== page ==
If former US president George W. Bush famously miscalculated Putin’s intentions, current US president Barack Obama similarly miscalculated Erdoğan, an initially warm relationship chilling to its current nadir — American relations with Turkey are stalled over refusal to extradite Gülen without firm proof that the Turkish cleric was involved in the July coup.
But the Russia-Turkey rapprochement isn’t as clear-cut, and the two powers are still more rivals than allies in the Middle East, vying for influence as outsiders in a region now dominated by Sunni Arabs, Shiite Persians, and their allies and client states from Lebanon to Bahrain.
Putin reportedly hosted Erdoğan in the ‘Greek dining room’ in the Konstantinovsky Palace, according to Politico, a major snub to Turkey, which has long clashed with Greece over control of the still-divided island of Cyprus, among other things. Furthermore, Putin remains one of Assad’s few remaining ironclad supporters, while Erdoğan abandoned Assad years ago when the Syrian civil war began, and Erdoğan firmly hopes that Sunni rebel groups ultimately triumph (though not, perhaps, ISIS, which has claimed responsibility for terrorist attacks in Ankara and in Istanbul in the last year).
Moreover, the two leaders come from two very different backgrounds. So when you read or hear commentators trying to paint Erdoğan as a Turkish version of Putin, take it with a grain of salt.
Putin rose to power as a direct product of Russia’s state security apparatus, while Erdoğan came to power in direct conflict with Turkey’s state security apparatus.
This is an absolutely vital distinction, even as Erdoğan’s rule continues to trend toward authoritarianism.
Putin has a long, if shadowy, career as an agent for the KGB in the Soviet era and then the FSB in the post-Soviet era. Initially unknown, even in Russia, he was appointed prime minister in late 1999 under Boris Yeltsin, became acting president on New Year’s Day 2000 when Yeltsin resigned, easily won the ensuing elections and has increasingly consolidated power in the ensuing 16 years, notably displacing the oligarchs who thrived in the Yeltsin era with the siloviki, associates from within the FSB and other internal security sources. Putin’s power today rests, in no small part, on his deep ties within the Russian security state. Elections in Russia today feature no genuine political competition.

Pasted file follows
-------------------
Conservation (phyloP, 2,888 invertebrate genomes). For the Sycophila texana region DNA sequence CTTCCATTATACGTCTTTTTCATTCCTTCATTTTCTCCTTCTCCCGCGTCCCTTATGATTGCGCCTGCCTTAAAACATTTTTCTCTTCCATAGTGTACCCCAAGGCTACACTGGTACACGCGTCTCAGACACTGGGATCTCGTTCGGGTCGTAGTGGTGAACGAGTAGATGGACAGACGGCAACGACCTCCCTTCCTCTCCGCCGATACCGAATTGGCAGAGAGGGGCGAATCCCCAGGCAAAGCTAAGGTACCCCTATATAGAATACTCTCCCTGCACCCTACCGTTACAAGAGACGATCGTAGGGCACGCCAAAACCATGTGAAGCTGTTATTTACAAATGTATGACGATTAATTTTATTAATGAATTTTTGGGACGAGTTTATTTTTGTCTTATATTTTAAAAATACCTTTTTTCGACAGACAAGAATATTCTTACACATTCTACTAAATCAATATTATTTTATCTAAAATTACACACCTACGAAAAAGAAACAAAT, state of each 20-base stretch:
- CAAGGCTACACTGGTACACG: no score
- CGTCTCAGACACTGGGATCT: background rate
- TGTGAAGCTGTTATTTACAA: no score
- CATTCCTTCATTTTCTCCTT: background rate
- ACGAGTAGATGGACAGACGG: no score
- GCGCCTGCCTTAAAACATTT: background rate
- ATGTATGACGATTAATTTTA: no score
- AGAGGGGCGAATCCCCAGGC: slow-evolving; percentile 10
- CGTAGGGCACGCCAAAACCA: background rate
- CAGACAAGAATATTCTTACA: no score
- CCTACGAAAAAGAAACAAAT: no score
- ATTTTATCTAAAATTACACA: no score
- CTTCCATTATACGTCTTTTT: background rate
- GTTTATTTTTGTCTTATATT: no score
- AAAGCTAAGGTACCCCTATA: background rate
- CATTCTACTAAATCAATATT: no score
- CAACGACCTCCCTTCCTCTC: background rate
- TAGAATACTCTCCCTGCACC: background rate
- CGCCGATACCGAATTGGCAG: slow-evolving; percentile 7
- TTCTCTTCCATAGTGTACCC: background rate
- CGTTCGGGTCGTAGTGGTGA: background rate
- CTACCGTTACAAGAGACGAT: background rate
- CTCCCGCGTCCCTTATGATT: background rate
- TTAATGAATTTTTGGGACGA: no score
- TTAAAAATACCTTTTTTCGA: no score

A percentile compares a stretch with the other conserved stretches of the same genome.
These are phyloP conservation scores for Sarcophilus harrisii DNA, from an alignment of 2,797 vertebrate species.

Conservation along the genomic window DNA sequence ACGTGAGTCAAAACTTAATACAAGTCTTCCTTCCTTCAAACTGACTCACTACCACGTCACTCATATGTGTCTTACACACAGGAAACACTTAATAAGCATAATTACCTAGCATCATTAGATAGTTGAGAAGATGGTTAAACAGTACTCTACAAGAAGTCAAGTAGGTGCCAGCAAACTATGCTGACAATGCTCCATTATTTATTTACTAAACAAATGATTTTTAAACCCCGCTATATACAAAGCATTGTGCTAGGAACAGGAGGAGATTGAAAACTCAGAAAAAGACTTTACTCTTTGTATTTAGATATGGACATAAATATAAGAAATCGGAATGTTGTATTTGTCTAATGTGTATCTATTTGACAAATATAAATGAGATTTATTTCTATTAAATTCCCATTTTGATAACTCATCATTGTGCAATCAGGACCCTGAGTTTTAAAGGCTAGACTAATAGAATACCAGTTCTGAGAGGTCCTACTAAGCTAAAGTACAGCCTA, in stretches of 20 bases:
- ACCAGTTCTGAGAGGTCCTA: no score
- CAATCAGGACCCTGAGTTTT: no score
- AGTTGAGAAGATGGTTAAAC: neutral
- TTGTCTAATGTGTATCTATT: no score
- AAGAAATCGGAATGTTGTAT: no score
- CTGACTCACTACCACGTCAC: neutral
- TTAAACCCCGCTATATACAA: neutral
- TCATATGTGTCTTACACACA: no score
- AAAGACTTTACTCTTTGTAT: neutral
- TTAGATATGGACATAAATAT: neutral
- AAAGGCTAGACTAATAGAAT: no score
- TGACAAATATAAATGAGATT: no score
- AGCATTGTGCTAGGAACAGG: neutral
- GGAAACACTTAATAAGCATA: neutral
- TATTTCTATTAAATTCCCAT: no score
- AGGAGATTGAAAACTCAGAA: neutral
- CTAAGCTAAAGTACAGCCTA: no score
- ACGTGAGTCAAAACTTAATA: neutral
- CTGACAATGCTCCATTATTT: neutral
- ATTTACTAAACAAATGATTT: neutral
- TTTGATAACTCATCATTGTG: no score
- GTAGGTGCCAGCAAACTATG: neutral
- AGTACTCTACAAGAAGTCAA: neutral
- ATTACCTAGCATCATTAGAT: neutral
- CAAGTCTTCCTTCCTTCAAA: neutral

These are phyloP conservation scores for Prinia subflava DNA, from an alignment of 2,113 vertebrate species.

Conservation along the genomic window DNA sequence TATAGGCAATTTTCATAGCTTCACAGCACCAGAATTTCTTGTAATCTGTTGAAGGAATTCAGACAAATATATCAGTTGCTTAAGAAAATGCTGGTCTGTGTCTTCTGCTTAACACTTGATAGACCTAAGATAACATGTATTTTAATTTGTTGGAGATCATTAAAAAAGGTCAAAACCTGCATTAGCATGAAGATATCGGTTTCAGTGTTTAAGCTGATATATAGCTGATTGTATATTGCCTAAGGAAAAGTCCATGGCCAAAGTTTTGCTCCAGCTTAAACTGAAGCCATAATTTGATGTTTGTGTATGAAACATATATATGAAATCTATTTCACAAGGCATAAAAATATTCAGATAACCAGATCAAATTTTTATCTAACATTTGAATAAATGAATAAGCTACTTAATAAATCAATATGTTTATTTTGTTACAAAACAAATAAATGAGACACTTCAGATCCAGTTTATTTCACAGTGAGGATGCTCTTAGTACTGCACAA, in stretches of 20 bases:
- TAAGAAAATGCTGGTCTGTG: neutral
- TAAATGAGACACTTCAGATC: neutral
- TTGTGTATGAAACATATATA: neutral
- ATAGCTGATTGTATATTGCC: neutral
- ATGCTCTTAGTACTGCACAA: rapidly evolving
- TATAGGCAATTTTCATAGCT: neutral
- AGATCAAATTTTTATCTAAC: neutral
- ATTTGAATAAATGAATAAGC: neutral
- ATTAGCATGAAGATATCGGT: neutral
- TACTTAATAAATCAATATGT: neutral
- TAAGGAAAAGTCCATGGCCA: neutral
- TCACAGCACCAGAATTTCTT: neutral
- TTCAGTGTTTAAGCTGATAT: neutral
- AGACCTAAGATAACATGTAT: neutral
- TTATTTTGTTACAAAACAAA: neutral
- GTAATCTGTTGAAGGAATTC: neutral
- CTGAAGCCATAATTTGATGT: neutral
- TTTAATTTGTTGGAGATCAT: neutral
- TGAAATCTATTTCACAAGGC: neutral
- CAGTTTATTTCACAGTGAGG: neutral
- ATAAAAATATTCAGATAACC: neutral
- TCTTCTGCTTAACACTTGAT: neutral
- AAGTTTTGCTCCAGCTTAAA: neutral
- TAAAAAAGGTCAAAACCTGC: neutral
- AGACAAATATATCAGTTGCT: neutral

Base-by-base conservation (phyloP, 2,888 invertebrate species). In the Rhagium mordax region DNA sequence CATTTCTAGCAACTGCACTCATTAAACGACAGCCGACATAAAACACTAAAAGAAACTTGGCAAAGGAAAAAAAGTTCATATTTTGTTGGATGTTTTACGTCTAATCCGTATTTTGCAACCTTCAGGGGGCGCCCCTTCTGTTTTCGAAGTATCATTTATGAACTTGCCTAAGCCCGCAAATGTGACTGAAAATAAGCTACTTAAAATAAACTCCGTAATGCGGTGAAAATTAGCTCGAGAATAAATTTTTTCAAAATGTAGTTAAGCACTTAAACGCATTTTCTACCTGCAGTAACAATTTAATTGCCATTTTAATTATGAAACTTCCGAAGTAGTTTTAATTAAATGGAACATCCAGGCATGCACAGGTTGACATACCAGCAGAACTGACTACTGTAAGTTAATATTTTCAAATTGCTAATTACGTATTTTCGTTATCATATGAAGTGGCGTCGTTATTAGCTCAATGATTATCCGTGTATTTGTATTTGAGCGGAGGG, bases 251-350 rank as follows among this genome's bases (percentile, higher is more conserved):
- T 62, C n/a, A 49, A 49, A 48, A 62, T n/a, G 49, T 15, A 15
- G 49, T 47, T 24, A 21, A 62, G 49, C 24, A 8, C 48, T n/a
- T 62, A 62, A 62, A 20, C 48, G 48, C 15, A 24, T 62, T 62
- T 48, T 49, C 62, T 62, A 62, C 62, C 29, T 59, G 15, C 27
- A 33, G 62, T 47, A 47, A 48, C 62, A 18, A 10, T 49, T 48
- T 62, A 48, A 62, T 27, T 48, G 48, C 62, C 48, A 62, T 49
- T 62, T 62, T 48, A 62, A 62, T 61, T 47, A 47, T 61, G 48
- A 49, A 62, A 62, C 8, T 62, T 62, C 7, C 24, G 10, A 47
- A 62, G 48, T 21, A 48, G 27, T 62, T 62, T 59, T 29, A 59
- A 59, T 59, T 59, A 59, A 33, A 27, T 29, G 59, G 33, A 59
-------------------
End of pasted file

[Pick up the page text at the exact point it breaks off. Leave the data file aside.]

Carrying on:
By contrast, Erdoğan came to power almost purely through democratic means, first as mayor of Istanbul, then finally leading the AKP to power in 2002 on a coalition that brought together pious Muslim voters with urban liberals, all of whom had tired of the corrupt and cozy rule of Kemalist elites and their military guarantors. At one point, Erdoğan was ousted as Istanbul’s mayor and even sentenced to 10 months in prison for inciting religious tolerance in 1998. Erdoğan’s power today rests, in no small part, on his ability to dismantle the power of the military in the early 2000s and weaken the ability of the armed forces to (as so many times before in the 20th century) launch a coup against a civilian Turkish leader. Even as Erdoğan has cracked down on most freedoms, he has introduced much wider religious freedom across Turkey. By and large, though Erdoğan has obvious advantages, elections in Turkey are far more legitimate than in Russia. When the AKP failed to win an outright majority last June and couldn’t find an acceptable coalition partner, Turkey held another election five months later.
Even before the coup attempt, it always seemed like the diplomatic crisis last December represented a low mark for Turkish-Russian relations, with the two Black Sea powers destined to mend ties, out of geopolitical necessity, if nothing else. That doesn’t mean that, with this week’s meeting, Russia and Turkey are now best friends, or even strategic allies on the Syrian conflict, even though Turkish relations with the United States and Europe remain somewhat strained.
It also doesn’t mean that Erdoğan is a mini-Putin, no matter how intense and rapid his post-coup crackdown on domestic enemies, both real and imagined.